Global Issues & ODA
Quality Education for All
International Trends Regarding the Sector
- International Trends Regarding the Sector
- Japan's Action
There are still 64 million children of school age who are not attending school. Moreover, there are still approximately 750 million adults who do not have basic literacy.
(Source: UNESCO "Global Education Monitoring Report 2019)
Education can play an important role in national and regional economic development, and it also paves the way for enabling all individuals to fully develop their own talents and abilities, and live with dignity. It is the foundation for achieving the human security that Japan is promoting. In the "2030 Agenda for Sustainable Development" adopted at the United Nations Summit in September 2015, the Sustainable Development Goals (SDGs) addressed the education sector in Goal 4 (Ensure inclusive and equitable quality education and promote lifelong learning opportunities for all). Education is an essential element for achieving all of the SDGs, and the international community is strengthening its efforts toward developing it.
Major International Conferences
(1) World Conference on Education for All (1990)
In March 1990, the "World Conference on Education for All" was held in Jomtien, Thailand. With "EFA: Education for All" as the slogan, an international consensus was formed to the effect that providing basic education to everyone is a universal goal. Basic education is defined as "educational activities to acquire knowledge and skills people need to live." Specifically, it includes pre-school education, primary education, early secondary education, and non-formal education (adult education, literacy education, etc.).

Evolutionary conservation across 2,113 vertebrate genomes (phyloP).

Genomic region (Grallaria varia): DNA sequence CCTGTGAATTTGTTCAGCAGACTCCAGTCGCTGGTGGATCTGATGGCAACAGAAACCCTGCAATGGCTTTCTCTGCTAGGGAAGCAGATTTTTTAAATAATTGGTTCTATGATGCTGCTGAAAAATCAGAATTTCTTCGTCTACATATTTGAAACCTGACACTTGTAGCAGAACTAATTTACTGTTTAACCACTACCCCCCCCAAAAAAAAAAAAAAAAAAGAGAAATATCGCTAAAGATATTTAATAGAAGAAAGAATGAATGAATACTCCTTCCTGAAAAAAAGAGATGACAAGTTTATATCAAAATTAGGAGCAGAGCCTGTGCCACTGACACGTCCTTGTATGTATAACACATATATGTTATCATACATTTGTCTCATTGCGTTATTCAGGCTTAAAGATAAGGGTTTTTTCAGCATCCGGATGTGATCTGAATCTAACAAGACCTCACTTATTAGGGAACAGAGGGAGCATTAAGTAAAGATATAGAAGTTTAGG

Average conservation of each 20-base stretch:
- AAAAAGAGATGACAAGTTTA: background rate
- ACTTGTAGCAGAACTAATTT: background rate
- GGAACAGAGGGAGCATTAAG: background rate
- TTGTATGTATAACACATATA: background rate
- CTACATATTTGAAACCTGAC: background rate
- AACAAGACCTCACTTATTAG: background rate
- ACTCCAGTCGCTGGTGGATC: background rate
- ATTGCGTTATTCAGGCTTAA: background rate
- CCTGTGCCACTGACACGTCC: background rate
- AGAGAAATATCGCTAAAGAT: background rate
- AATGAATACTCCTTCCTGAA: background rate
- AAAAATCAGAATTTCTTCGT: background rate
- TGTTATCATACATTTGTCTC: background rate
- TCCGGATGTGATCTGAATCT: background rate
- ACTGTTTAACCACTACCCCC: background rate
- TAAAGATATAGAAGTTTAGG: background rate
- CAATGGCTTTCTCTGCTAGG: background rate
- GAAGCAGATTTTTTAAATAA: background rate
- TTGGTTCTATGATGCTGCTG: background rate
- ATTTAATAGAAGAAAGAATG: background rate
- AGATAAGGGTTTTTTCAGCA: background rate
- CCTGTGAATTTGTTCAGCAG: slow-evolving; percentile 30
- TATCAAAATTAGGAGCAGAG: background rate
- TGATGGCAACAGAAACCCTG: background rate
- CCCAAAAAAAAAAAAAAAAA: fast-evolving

(2) World Education Forum (2000)
At the World Education Forum held in April 2000 in Dakar, Senegal, it was reported that although efforts toward education for all (EFA) in the 1990s had achieved certain results, there were still many children who could not go to school and adults who lacked adequate everyday literacy and numeracy. The "EFA Dakar Goals" were adopted in response to this, with the aim of achieving them by 2015.
- "EFA Dakar Goals" (EFA Dakar Framework for Action) (Summary)
- (1) Expanding and improving early childhood care and education
- (2) Ensuring that all children have access to and complete free and compulsory primary education of good quality
- (3) Ensuring that the learning needs of all young people and adults are met
- (4) Achieving a 50 percent improvement in levels of adult literacy, especially for women
- (5) Achieving gender equality in education
- (6) Improving every aspect of the quality of education